reasonable diligence. See, e.g., Kokosing Construction
, 17 OSHC 1869 (1996) ("The conspicuous location, the
readily observable nature of the violative condition, and the
presence of Kokosing’s crews in the area warrant a finding of
constructive knowledge."). See also Austin
Building Co. v. OSHRC
, 647 F.2d 1063, 1068 (10th Cir. 1981)
(evidence sufficient to prove that the company knew or should
have known that hazardous practice existed, where "the
employee welding in this precarious spot was easily observable. A
diligent foreman checking the safety of his workers should have
discovered the hazardous conduct.").

Our review of the record establishes that
Michael Gaulin, the company’s operations manager and vice
president, and Mark Gaulin, the company’s president, had primary
responsibility for inspecting the site and regularly did so. The
record also establishes that the safety hazard posed by uncovered
or incompletely covered holes in the roof at the site was open
and obvious, and the Gaulins were informed about the absence of
full coverings for the holes and the safety hazard they posed. In
short, the record fully supports the court’s conclusion that
Magco knew or should have known of the problem on the worksite
that resulted in Barnes’ death. Therefore, because Hataloski’s
knowledge of the hazards on the site may be imputed to Magco, and
because the senior officers of Magco knew or should have known of
those hazards, we affirm the trial court’s decision.

The Burden of Proving Employer Defenses

In its defense, Magco argued that it did all it
could do to ensure the safety of its employees and that it was
not liable for the unforeseeable, idiosyncratic conduct of its
foreman who failed to check and secure the pallet. It contends
the court erred in placing on it the burden of proving
unforeseeable and unpreventable employee misconduct, citing in
support Ocean Electric Corp. v. Sec. of Labor, 594 F.2d
396 (4th Cir. 1979), and L. R. Willson & Sons, Inc.
v. Occupational Safety and Health Review Comm’n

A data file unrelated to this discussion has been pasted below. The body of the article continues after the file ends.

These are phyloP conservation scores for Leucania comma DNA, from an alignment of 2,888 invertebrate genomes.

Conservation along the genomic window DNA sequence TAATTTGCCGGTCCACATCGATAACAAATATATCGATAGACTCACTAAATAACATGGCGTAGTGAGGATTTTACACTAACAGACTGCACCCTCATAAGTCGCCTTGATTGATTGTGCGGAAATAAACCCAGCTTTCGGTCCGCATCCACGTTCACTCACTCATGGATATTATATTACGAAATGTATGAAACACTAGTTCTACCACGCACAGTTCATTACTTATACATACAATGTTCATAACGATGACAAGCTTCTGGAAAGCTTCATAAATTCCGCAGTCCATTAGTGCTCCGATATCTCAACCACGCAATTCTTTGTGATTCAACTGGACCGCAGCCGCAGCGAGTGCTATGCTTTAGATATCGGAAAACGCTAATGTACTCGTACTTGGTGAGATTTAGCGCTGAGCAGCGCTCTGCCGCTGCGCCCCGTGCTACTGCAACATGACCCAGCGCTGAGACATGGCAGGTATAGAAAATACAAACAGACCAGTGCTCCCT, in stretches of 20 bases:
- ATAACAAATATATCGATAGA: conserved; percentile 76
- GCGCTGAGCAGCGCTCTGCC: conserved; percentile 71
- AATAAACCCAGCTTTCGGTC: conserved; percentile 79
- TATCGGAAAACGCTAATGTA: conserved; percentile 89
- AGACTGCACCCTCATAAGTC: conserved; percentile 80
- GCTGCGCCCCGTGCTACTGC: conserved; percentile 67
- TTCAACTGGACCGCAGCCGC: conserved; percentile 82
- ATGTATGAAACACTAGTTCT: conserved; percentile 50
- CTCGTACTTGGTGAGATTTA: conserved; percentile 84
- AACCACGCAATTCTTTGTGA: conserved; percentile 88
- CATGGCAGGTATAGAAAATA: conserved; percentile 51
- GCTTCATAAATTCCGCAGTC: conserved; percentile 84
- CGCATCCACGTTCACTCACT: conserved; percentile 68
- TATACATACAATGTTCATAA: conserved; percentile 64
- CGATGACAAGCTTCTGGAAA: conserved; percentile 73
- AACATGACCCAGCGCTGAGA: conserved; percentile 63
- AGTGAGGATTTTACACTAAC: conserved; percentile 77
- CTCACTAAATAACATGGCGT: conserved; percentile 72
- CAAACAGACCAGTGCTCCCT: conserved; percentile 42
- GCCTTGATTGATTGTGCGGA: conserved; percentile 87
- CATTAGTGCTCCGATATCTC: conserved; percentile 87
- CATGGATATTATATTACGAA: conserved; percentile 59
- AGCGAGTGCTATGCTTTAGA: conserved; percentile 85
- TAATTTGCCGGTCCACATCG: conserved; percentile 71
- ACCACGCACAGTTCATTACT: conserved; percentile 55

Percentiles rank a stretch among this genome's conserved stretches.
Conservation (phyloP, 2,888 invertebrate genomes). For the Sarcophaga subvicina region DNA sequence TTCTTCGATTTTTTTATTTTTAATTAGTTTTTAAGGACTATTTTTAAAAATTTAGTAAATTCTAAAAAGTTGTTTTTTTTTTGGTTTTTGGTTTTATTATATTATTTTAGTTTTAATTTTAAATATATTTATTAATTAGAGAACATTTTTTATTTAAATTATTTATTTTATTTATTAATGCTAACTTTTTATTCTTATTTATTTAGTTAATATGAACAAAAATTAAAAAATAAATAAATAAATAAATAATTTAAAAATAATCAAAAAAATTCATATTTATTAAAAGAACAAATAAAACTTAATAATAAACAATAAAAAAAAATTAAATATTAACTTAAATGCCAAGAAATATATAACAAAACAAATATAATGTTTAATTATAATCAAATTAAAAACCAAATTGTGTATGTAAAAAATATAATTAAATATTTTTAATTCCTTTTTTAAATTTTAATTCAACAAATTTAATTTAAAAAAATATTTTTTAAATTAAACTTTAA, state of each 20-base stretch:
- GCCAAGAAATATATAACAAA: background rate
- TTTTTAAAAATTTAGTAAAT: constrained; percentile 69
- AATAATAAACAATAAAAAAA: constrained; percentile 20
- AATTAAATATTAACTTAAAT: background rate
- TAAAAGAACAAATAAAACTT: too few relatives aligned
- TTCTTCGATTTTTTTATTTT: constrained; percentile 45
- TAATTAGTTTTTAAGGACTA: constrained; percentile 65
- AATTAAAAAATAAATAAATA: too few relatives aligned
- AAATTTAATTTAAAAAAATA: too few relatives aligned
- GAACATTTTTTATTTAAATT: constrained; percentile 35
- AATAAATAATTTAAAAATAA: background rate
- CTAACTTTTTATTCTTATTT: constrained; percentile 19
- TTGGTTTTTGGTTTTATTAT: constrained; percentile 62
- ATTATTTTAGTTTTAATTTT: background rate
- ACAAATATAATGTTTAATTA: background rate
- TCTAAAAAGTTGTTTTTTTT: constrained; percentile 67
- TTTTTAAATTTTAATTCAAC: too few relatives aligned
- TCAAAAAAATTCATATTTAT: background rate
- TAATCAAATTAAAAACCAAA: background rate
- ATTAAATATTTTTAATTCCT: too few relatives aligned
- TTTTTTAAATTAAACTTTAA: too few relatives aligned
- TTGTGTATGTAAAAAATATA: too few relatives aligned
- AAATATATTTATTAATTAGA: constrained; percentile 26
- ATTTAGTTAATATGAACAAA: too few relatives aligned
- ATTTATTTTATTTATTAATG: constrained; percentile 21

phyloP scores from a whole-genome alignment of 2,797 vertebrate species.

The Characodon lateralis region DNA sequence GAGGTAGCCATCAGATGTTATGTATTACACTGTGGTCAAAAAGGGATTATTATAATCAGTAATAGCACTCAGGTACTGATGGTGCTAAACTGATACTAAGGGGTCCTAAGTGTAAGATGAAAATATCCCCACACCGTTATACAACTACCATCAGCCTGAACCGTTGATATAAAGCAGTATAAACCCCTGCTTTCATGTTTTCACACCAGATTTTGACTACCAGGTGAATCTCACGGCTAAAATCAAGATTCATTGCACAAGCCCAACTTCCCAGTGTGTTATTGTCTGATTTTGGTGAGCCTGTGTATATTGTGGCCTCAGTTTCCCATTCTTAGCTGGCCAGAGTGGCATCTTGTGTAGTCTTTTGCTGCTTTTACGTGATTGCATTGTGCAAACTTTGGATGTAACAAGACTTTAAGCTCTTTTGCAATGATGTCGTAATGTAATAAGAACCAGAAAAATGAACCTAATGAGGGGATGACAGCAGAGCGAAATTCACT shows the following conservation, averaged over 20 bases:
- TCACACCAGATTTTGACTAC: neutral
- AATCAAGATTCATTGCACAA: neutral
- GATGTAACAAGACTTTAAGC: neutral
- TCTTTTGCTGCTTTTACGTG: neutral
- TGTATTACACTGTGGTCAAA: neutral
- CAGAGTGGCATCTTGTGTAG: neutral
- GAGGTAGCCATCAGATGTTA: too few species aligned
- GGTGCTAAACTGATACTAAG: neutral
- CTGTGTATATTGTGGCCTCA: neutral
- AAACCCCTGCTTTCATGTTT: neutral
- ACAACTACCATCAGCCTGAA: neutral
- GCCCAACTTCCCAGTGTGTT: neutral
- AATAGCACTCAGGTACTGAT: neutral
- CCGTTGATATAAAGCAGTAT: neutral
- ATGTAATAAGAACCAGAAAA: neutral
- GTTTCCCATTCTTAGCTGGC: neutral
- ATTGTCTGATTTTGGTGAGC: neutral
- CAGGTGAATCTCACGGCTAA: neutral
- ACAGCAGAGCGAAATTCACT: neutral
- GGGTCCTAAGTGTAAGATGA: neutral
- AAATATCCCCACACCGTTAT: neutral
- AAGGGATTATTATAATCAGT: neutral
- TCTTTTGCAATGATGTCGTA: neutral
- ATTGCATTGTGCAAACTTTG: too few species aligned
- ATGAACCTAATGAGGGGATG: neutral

, 134 F.3d
1235 (4th Cir.), cert. denied, 525 U.S. 962 (1998).
In these cases, the United States Court of Appeals for the Fourth
Circuit has held that unpreventable employee misconduct was not
an affirmative defense to a citation
[2] and that, although
a supervisor’s knowledge of a safety hazard could be imputed to
the employer, employer liability is not strict liability.
Accordingly, the Fourth Circuit has held that when a violation is
the result of employee misconduct, i.e., where it is created by
an isolated, idiosyncratic act of an employee, the Secretary of
[3] must prove as part of his case-in-chief that the
employee’s conduct was "not unpreventable and not

The conclusions reached by the Fourth Circuit
regarding the burden of proof on the issue of employee misconduct
are not binding on this Court, see Maxey v. American
Casualty Co. of Reading, Pa.
, 180 Va. 285, 290, 23 S.E.2d
221, 223 (1942), and we decline to follow its allocation of the
burden of proof, because it is inconsistent with Virginia law.
While we agree that employer liability based on worksite safety
violations is not absolute, see Pike v. Dept. of Labor
and Industry
, 222 Va. 317, 322-23, 281 S.E.2d 804, 807
(1981), the burden of proof in establishing employee misconduct
as a limitation on employer liability resides with the employer.
VOSH has enacted regulations defining the parameters of the
employee misconduct defense under Virginia law. These regulations
are set forth in the VOSH Administrative Regulations Manual,
codified at 16 VAC Sect. 25-60-260. According to the
pertinent regulation, an employer may avoid liability for a